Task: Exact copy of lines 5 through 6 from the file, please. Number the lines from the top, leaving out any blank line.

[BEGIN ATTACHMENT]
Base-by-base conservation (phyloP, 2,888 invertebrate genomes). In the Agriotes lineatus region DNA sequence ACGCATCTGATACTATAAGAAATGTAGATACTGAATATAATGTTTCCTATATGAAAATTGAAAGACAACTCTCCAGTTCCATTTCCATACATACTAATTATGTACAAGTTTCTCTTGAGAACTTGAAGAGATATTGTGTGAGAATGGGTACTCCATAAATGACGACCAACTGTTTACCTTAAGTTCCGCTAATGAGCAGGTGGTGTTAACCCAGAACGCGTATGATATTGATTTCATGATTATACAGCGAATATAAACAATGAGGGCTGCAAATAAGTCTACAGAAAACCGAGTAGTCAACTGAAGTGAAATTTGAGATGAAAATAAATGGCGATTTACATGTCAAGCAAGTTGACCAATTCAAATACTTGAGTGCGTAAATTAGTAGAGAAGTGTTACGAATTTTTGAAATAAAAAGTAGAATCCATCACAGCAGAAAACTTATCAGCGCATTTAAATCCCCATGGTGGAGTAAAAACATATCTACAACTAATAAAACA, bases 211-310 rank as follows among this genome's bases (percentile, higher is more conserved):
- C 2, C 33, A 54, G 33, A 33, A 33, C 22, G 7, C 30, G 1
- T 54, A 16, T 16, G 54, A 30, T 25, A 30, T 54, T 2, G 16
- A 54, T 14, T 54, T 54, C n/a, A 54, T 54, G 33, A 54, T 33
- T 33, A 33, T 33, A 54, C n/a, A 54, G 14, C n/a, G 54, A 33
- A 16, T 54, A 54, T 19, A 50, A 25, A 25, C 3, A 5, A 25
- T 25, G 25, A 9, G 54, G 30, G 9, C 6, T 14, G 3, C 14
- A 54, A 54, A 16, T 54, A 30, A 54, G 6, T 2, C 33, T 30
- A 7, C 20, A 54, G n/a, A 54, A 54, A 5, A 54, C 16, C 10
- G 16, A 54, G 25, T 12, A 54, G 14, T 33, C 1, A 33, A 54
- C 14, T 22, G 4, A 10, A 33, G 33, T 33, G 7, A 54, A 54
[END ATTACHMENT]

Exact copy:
- T 33, A 33, T 33, A 54, C n/a, A 54, G 14, C n/a, G 54, A 33
- A 16, T 54, A 54, T 19, A 50, A 25, A 25, C 3, A 5, A 25